The EU and the Emerging Countries - EU and China
Rapporteur Stéphane Cossé (2012)
Abstract

The European Union faces a double imbalance vis-à-vis China: economic, reinforced by anti-competitive measures, and diplomatic because of a lack of structure within the EU that prevents the Europeans to be able to enjoy a relationship of equals with Beijing.

 

Primacy of economic considerations and EU diplomatic weakness. China is a commercial (1st world exporter), economic (second global power) and financial power (largest foreign exchange reserves in the world, including a large part of the sovereign debt of European countries). The EU is the first trading partner of China, but it seeks to diversify its partners (FTA with ASEAN in 2010). China sets up increasingly in Africa, Latin America and South East Asia and the yuan is internationalized. Given the attractiveness of China and its importance for the EU, European diplomacy has remained quiet on political issues (internal migration, imprisonments, Internet censorship and persistent corruption). Institutions as well as the Member States have shown a lack of coordination in their policy towards China (eg climate negotiations).

 

How to find a balance in Sino-European relations?

  1. Rebalance trade rules: Fighting against tariff barriers in many industries (eg banks) against subsidies not notified to the WTO, against the export quotas of rare earths (China has already been sentenced to WTO in 07/11 following on from a complaint from the EU), increase IPR protection and reduce regulatory obstacles and technical certification, promote standards of health and safety for imported products, counter the monetary dumping money and attract crossed FDI .
  2. Develop economic partnerships, scientific and cultural: Promote partnerships between European and Chinese companies (establishments of joint ventures), scientific cooperation, cultural and academic exchanges.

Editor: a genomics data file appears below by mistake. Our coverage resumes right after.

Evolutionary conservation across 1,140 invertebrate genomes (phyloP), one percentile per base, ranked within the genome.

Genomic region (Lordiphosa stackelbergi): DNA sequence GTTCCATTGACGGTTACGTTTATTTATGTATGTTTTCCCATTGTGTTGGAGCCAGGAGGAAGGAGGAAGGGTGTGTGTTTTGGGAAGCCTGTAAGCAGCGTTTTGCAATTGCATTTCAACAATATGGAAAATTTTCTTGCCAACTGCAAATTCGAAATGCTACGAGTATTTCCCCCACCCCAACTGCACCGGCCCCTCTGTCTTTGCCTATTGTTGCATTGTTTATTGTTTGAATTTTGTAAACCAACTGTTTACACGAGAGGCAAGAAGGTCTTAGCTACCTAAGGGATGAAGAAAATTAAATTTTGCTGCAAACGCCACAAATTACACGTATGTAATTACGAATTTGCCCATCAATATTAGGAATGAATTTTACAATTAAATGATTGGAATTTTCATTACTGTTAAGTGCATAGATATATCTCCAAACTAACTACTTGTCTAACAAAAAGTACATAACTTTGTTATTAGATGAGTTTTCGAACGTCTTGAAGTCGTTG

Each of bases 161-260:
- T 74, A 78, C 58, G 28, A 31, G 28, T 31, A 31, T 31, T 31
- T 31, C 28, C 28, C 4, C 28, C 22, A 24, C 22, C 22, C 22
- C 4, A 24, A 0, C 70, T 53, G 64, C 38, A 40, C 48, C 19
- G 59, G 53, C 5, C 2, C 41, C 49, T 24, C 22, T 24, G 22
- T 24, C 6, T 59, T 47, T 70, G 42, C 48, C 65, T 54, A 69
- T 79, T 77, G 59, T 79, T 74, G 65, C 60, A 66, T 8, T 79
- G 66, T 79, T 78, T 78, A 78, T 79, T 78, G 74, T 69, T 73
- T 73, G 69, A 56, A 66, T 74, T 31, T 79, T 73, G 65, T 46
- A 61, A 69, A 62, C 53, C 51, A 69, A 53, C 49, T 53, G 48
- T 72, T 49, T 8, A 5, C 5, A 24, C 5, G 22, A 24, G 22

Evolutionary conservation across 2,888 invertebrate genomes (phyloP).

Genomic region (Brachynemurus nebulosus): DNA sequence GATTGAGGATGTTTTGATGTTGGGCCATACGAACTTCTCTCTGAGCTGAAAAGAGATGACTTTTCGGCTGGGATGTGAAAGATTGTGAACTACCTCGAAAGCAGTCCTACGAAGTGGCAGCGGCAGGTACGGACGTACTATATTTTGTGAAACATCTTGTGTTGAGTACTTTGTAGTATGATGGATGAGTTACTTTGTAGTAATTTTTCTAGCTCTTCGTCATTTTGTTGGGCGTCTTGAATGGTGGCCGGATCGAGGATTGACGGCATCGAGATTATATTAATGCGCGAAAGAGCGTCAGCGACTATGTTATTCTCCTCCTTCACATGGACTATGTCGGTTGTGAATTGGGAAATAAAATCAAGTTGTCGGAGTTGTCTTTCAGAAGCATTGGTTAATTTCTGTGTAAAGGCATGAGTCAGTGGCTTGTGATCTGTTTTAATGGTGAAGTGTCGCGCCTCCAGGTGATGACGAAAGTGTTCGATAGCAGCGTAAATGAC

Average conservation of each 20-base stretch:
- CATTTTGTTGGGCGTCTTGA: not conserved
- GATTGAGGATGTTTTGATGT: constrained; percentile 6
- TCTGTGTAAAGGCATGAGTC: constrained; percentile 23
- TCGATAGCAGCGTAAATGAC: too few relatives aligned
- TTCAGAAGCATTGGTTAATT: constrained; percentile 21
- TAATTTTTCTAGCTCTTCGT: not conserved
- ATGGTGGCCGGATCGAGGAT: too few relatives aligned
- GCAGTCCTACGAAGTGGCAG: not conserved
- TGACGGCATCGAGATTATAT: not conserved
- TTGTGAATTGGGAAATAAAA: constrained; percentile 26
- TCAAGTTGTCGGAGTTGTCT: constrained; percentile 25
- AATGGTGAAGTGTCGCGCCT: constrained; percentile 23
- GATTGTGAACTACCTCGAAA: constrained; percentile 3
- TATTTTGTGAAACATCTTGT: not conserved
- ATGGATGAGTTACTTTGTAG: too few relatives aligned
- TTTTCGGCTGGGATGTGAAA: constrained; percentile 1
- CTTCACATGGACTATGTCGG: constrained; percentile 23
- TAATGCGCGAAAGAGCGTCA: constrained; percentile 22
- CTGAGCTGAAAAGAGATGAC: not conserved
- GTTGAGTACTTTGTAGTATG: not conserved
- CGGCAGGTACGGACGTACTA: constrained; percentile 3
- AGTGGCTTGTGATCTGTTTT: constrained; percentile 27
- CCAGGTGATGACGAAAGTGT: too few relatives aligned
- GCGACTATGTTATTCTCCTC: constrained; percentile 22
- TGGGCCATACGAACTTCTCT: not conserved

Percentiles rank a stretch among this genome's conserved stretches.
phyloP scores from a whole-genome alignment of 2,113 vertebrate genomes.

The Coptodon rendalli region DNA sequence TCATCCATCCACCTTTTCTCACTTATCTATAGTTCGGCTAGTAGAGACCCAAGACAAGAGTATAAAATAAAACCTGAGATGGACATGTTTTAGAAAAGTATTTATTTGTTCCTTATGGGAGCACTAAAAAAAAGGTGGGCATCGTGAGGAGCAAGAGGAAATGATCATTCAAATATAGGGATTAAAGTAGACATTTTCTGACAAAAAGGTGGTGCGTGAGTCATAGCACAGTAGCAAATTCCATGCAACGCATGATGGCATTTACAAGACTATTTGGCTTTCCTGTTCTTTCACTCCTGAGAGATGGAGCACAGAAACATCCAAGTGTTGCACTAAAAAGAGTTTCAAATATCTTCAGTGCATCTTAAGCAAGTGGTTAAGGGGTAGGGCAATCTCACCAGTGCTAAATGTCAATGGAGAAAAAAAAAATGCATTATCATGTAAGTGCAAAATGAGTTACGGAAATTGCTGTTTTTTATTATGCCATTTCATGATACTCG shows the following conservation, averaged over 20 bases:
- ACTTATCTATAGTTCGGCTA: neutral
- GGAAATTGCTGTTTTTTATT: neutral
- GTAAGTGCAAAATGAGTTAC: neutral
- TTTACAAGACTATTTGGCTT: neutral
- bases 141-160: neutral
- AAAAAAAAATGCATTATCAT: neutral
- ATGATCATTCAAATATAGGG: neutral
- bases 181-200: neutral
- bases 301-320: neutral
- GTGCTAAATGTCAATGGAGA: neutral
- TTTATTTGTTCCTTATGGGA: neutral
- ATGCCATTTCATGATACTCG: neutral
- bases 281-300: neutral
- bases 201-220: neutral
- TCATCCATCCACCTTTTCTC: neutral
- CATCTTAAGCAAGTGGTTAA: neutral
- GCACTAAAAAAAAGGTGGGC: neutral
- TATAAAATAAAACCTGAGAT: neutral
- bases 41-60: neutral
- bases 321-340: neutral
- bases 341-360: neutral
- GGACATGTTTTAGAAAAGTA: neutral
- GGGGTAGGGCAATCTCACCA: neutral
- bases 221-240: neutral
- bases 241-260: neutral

3. Conduct several actions:
  • complete negotiations on a PCA on economic trade and investment;
  • identify priority areas for partnerships;
  • implement a proactive policy at European level (European grouping of companies by sector and high value added),
  • implement an ambitious research and innovation policy;
  • support SMEs wishing to invest in China;
  • negotiate a bilateral investment ambitious.

 

In order to have an influence on Chinese trade and social policies, the EU should adopt a structured diplomacy. The establishment of an ad hoc structure to control the Sino-European relations in the EEAS could be considered. The EU should refrain from speaking out on issues where no consensus was reached.

 

To increase its influence vis-à-vis China, the EU must strive to:

  1. support the achievement of China's market economy status;
  2. its accession to the Agreement on Government Procurement (GPA);
  3. use its trade defense instruments;
  4. use development aid provided to China as a leverage during negotiations;
  5. better representation of developing countries in global governance bodies.

 

Finally, the EU should focus its attention on the development of the China domestic situation, including the risk of a slowdown in Chinese growth, generalization of social conflict and radicalization of the ruling classes.
The establishment of fair trade rules and the development of partnerships with China are vital to rebalance the relationship between the two powers. In the short term, the EU should also seek to reduce the weight of its debt in order to regain credibility against Beijing.